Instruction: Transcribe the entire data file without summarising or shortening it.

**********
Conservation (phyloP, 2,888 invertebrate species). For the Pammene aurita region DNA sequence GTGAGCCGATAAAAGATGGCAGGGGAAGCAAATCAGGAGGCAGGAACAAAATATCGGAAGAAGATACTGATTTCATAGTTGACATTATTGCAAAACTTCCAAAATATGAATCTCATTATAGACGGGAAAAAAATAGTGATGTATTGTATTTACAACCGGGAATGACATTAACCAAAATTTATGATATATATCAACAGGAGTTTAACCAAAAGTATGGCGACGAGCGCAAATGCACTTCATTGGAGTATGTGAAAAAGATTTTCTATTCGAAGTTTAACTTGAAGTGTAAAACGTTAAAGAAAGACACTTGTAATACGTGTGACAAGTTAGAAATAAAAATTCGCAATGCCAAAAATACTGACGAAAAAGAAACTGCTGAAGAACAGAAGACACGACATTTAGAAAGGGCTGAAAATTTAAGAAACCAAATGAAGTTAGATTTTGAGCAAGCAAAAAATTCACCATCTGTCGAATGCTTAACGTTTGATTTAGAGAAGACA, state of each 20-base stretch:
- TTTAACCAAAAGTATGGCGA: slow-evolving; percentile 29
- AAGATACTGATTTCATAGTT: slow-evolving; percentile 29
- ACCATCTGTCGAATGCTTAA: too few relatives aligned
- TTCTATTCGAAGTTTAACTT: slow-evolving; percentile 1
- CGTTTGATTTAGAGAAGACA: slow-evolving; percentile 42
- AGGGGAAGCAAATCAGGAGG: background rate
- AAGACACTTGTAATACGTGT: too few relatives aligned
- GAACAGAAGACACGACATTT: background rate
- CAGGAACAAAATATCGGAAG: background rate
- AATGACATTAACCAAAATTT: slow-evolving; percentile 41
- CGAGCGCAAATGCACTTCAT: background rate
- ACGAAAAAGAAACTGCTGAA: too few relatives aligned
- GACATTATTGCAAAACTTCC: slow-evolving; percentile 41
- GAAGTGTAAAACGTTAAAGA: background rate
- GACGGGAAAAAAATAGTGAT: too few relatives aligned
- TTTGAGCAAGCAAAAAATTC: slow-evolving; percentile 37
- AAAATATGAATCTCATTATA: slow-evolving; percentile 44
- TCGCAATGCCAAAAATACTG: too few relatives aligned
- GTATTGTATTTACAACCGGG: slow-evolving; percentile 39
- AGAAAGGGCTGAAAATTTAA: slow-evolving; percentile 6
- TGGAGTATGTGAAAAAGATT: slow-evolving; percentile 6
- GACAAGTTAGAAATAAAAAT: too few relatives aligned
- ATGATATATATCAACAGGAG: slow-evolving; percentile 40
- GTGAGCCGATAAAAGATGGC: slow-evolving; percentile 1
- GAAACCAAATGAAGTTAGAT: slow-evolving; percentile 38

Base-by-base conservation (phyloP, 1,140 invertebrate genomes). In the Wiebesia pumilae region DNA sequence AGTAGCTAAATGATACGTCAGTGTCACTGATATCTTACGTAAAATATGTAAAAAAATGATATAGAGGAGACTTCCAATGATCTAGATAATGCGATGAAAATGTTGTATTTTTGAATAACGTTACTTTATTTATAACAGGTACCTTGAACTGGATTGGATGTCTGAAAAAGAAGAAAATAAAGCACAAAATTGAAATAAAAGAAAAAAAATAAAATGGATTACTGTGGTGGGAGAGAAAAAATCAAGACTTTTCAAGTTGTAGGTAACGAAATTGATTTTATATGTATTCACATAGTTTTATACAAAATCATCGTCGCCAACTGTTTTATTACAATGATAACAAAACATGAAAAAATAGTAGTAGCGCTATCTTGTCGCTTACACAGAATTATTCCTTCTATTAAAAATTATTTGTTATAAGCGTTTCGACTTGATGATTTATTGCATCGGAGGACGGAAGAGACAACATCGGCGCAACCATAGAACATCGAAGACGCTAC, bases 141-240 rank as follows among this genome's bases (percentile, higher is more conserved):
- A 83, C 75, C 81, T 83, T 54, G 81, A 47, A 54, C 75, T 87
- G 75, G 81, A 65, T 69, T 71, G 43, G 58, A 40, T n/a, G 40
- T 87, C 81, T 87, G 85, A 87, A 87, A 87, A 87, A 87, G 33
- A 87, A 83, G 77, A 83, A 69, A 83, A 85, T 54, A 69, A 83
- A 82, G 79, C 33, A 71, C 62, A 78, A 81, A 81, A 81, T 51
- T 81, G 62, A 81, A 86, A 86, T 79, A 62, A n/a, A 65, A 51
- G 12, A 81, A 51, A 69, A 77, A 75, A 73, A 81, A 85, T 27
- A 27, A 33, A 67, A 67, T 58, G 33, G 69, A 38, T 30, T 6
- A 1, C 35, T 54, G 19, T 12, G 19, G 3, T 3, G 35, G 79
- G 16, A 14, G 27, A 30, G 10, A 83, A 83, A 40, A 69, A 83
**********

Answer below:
Conservation (phyloP, 2,888 invertebrate species). For the Pammene aurita region DNA sequence GTGAGCCGATAAAAGATGGCAGGGGAAGCAAATCAGGAGGCAGGAACAAAATATCGGAAGAAGATACTGATTTCATAGTTGACATTATTGCAAAACTTCCAAAATATGAATCTCATTATAGACGGGAAAAAAATAGTGATGTATTGTATTTACAACCGGGAATGACATTAACCAAAATTTATGATATATATCAACAGGAGTTTAACCAAAAGTATGGCGACGAGCGCAAATGCACTTCATTGGAGTATGTGAAAAAGATTTTCTATTCGAAGTTTAACTTGAAGTGTAAAACGTTAAAGAAAGACACTTGTAATACGTGTGACAAGTTAGAAATAAAAATTCGCAATGCCAAAAATACTGACGAAAAAGAAACTGCTGAAGAACAGAAGACACGACATTTAGAAAGGGCTGAAAATTTAAGAAACCAAATGAAGTTAGATTTTGAGCAAGCAAAAAATTCACCATCTGTCGAATGCTTAACGTTTGATTTAGAGAAGACA, state of each 20-base stretch:
- TTTAACCAAAAGTATGGCGA: slow-evolving; percentile 29
- AAGATACTGATTTCATAGTT: slow-evolving; percentile 29
- ACCATCTGTCGAATGCTTAA: too few relatives aligned
- TTCTATTCGAAGTTTAACTT: slow-evolving; percentile 1
- CGTTTGATTTAGAGAAGACA: slow-evolving; percentile 42
- AGGGGAAGCAAATCAGGAGG: background rate
- AAGACACTTGTAATACGTGT: too few relatives aligned
- GAACAGAAGACACGACATTT: background rate
- CAGGAACAAAATATCGGAAG: background rate
- AATGACATTAACCAAAATTT: slow-evolving; percentile 41
- CGAGCGCAAATGCACTTCAT: background rate
- ACGAAAAAGAAACTGCTGAA: too few relatives aligned
- GACATTATTGCAAAACTTCC: slow-evolving; percentile 41
- GAAGTGTAAAACGTTAAAGA: background rate
- GACGGGAAAAAAATAGTGAT: too few relatives aligned
- TTTGAGCAAGCAAAAAATTC: slow-evolving; percentile 37
- AAAATATGAATCTCATTATA: slow-evolving; percentile 44
- TCGCAATGCCAAAAATACTG: too few relatives aligned
- GTATTGTATTTACAACCGGG: slow-evolving; percentile 39
- AGAAAGGGCTGAAAATTTAA: slow-evolving; percentile 6
- TGGAGTATGTGAAAAAGATT: slow-evolving; percentile 6
- GACAAGTTAGAAATAAAAAT: too few relatives aligned
- ATGATATATATCAACAGGAG: slow-evolving; percentile 40
- GTGAGCCGATAAAAGATGGC: slow-evolving; percentile 1
- GAAACCAAATGAAGTTAGAT: slow-evolving; percentile 38

Base-by-base conservation (phyloP, 1,140 invertebrate genomes). In the Wiebesia pumilae region DNA sequence AGTAGCTAAATGATACGTCAGTGTCACTGATATCTTACGTAAAATATGTAAAAAAATGATATAGAGGAGACTTCCAATGATCTAGATAATGCGATGAAAATGTTGTATTTTTGAATAACGTTACTTTATTTATAACAGGTACCTTGAACTGGATTGGATGTCTGAAAAAGAAGAAAATAAAGCACAAAATTGAAATAAAAGAAAAAAAATAAAATGGATTACTGTGGTGGGAGAGAAAAAATCAAGACTTTTCAAGTTGTAGGTAACGAAATTGATTTTATATGTATTCACATAGTTTTATACAAAATCATCGTCGCCAACTGTTTTATTACAATGATAACAAAACATGAAAAAATAGTAGTAGCGCTATCTTGTCGCTTACACAGAATTATTCCTTCTATTAAAAATTATTTGTTATAAGCGTTTCGACTTGATGATTTATTGCATCGGAGGACGGAAGAGACAACATCGGCGCAACCATAGAACATCGAAGACGCTAC, bases 141-240 rank as follows among this genome's bases (percentile, higher is more conserved):
- A 83, C 75, C 81, T 83, T 54, G 81, A 47, A 54, C 75, T 87
- G 75, G 81, A 65, T 69, T 71, G 43, G 58, A 40, T n/a, G 40
- T 87, C 81, T 87, G 85, A 87, A 87, A 87, A 87, A 87, G 33
- A 87, A 83, G 77, A 83, A 69, A 83, A 85, T 54, A 69, A 83
- A 82, G 79, C 33, A 71, C 62, A 78, A 81, A 81, A 81, T 51
- T 81, G 62, A 81, A 86, A 86, T 79, A 62, A n/a, A 65, A 51
- G 12, A 81, A 51, A 69, A 77, A 75, A 73, A 81, A 85, T 27
- A 27, A 33, A 67, A 67, T 58, G 33, G 69, A 38, T 30, T 6
- A 1, C 35, T 54, G 19, T 12, G 19, G 3, T 3, G 35, G 79
- G 16, A 14, G 27, A 30, G 10, A 83, A 83, A 40, A 69, A 83